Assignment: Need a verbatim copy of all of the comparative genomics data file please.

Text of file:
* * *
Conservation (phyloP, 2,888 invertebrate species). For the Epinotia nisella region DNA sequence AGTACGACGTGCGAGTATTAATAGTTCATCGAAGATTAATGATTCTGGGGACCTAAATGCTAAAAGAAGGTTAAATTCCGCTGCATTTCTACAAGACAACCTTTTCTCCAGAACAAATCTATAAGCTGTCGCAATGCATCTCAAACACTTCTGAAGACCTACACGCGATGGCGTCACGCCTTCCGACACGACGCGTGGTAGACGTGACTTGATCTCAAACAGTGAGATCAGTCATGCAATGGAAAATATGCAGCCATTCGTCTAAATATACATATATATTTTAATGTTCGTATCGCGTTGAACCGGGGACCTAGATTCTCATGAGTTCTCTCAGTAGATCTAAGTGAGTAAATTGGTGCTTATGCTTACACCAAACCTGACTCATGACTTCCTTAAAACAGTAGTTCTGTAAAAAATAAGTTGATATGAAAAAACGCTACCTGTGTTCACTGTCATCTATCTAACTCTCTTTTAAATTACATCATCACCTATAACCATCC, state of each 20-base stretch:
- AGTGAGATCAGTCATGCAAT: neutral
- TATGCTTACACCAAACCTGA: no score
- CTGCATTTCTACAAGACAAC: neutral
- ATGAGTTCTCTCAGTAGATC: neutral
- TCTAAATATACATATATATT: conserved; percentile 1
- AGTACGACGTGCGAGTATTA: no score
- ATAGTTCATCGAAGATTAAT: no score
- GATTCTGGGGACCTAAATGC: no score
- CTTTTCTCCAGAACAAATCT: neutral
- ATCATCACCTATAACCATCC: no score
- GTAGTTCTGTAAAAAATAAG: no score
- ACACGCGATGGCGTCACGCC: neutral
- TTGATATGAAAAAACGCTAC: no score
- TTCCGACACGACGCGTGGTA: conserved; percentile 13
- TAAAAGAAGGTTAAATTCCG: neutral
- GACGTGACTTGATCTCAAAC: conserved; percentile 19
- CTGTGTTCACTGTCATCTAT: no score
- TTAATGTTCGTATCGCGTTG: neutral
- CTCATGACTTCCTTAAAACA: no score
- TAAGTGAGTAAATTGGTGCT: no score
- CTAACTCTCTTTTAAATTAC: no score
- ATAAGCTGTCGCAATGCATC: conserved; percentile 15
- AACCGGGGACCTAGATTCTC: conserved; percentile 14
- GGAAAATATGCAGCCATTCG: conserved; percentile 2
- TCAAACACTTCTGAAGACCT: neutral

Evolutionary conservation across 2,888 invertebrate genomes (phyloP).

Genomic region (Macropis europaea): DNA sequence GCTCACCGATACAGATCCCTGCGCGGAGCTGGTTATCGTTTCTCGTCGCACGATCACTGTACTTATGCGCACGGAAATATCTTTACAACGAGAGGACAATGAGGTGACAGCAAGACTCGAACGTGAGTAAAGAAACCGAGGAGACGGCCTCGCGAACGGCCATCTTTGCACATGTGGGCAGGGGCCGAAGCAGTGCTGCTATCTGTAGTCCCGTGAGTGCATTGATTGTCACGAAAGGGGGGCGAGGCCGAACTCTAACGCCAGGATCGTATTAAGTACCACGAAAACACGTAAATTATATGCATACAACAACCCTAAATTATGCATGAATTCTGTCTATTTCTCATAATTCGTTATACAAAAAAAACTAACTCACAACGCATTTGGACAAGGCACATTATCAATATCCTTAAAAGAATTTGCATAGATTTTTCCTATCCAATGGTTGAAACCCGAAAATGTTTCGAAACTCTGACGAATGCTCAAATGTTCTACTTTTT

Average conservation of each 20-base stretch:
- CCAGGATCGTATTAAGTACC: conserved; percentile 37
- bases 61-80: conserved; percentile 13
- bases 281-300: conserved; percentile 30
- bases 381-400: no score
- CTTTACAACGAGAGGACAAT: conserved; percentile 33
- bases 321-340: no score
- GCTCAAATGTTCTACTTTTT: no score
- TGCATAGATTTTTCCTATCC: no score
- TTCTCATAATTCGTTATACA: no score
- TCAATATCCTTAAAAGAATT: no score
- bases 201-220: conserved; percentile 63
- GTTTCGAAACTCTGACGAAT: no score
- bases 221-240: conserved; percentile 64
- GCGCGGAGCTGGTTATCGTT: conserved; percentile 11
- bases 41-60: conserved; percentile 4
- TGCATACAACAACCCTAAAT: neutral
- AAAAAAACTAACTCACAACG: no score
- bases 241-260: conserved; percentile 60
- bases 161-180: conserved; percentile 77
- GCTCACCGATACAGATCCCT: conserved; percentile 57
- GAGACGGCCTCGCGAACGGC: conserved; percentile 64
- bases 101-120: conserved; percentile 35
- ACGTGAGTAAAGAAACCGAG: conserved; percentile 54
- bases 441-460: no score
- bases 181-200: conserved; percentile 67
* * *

Conservation (phyloP, 2,888 invertebrate species). For the Epinotia nisella region DNA sequence AGTACGACGTGCGAGTATTAATAGTTCATCGAAGATTAATGATTCTGGGGACCTAAATGCTAAAAGAAGGTTAAATTCCGCTGCATTTCTACAAGACAACCTTTTCTCCAGAACAAATCTATAAGCTGTCGCAATGCATCTCAAACACTTCTGAAGACCTACACGCGATGGCGTCACGCCTTCCGACACGACGCGTGGTAGACGTGACTTGATCTCAAACAGTGAGATCAGTCATGCAATGGAAAATATGCAGCCATTCGTCTAAATATACATATATATTTTAATGTTCGTATCGCGTTGAACCGGGGACCTAGATTCTCATGAGTTCTCTCAGTAGATCTAAGTGAGTAAATTGGTGCTTATGCTTACACCAAACCTGACTCATGACTTCCTTAAAACAGTAGTTCTGTAAAAAATAAGTTGATATGAAAAAACGCTACCTGTGTTCACTGTCATCTATCTAACTCTCTTTTAAATTACATCATCACCTATAACCATCC, state of each 20-base stretch:
- AGTGAGATCAGTCATGCAAT: neutral
- TATGCTTACACCAAACCTGA: no score
- CTGCATTTCTACAAGACAAC: neutral
- ATGAGTTCTCTCAGTAGATC: neutral
- TCTAAATATACATATATATT: conserved; percentile 1
- AGTACGACGTGCGAGTATTA: no score
- ATAGTTCATCGAAGATTAAT: no score
- GATTCTGGGGACCTAAATGC: no score
- CTTTTCTCCAGAACAAATCT: neutral
- ATCATCACCTATAACCATCC: no score
- GTAGTTCTGTAAAAAATAAG: no score
- ACACGCGATGGCGTCACGCC: neutral
- TTGATATGAAAAAACGCTAC: no score
- TTCCGACACGACGCGTGGTA: conserved; percentile 13
- TAAAAGAAGGTTAAATTCCG: neutral
- GACGTGACTTGATCTCAAAC: conserved; percentile 19
- CTGTGTTCACTGTCATCTAT: no score
- TTAATGTTCGTATCGCGTTG: neutral
- CTCATGACTTCCTTAAAACA: no score
- TAAGTGAGTAAATTGGTGCT: no score
- CTAACTCTCTTTTAAATTAC: no score
- ATAAGCTGTCGCAATGCATC: conserved; percentile 15
- AACCGGGGACCTAGATTCTC: conserved; percentile 14
- GGAAAATATGCAGCCATTCG: conserved; percentile 2
- TCAAACACTTCTGAAGACCT: neutral

Evolutionary conservation across 2,888 invertebrate genomes (phyloP).

Genomic region (Macropis europaea): DNA sequence GCTCACCGATACAGATCCCTGCGCGGAGCTGGTTATCGTTTCTCGTCGCACGATCACTGTACTTATGCGCACGGAAATATCTTTACAACGAGAGGACAATGAGGTGACAGCAAGACTCGAACGTGAGTAAAGAAACCGAGGAGACGGCCTCGCGAACGGCCATCTTTGCACATGTGGGCAGGGGCCGAAGCAGTGCTGCTATCTGTAGTCCCGTGAGTGCATTGATTGTCACGAAAGGGGGGCGAGGCCGAACTCTAACGCCAGGATCGTATTAAGTACCACGAAAACACGTAAATTATATGCATACAACAACCCTAAATTATGCATGAATTCTGTCTATTTCTCATAATTCGTTATACAAAAAAAACTAACTCACAACGCATTTGGACAAGGCACATTATCAATATCCTTAAAAGAATTTGCATAGATTTTTCCTATCCAATGGTTGAAACCCGAAAATGTTTCGAAACTCTGACGAATGCTCAAATGTTCTACTTTTT

Average conservation of each 20-base stretch:
- CCAGGATCGTATTAAGTACC: conserved; percentile 37
- bases 61-80: conserved; percentile 13
- bases 281-300: conserved; percentile 30
- bases 381-400: no score
- CTTTACAACGAGAGGACAAT: conserved; percentile 33
- bases 321-340: no score
- GCTCAAATGTTCTACTTTTT: no score
- TGCATAGATTTTTCCTATCC: no score
- TTCTCATAATTCGTTATACA: no score
- TCAATATCCTTAAAAGAATT: no score
- bases 201-220: conserved; percentile 63
- GTTTCGAAACTCTGACGAAT: no score
- bases 221-240: conserved; percentile 64
- GCGCGGAGCTGGTTATCGTT: conserved; percentile 11
- bases 41-60: conserved; percentile 4
- TGCATACAACAACCCTAAAT: neutral
- AAAAAAACTAACTCACAACG: no score
- bases 241-260: conserved; percentile 60
- bases 161-180: conserved; percentile 77
- GCTCACCGATACAGATCCCT: conserved; percentile 57
- GAGACGGCCTCGCGAACGGC: conserved; percentile 64
- bases 101-120: conserved; percentile 35
- ACGTGAGTAAAGAAACCGAG: conserved; percentile 54
- bases 441-460: no score
- bases 181-200: conserved; percentile 67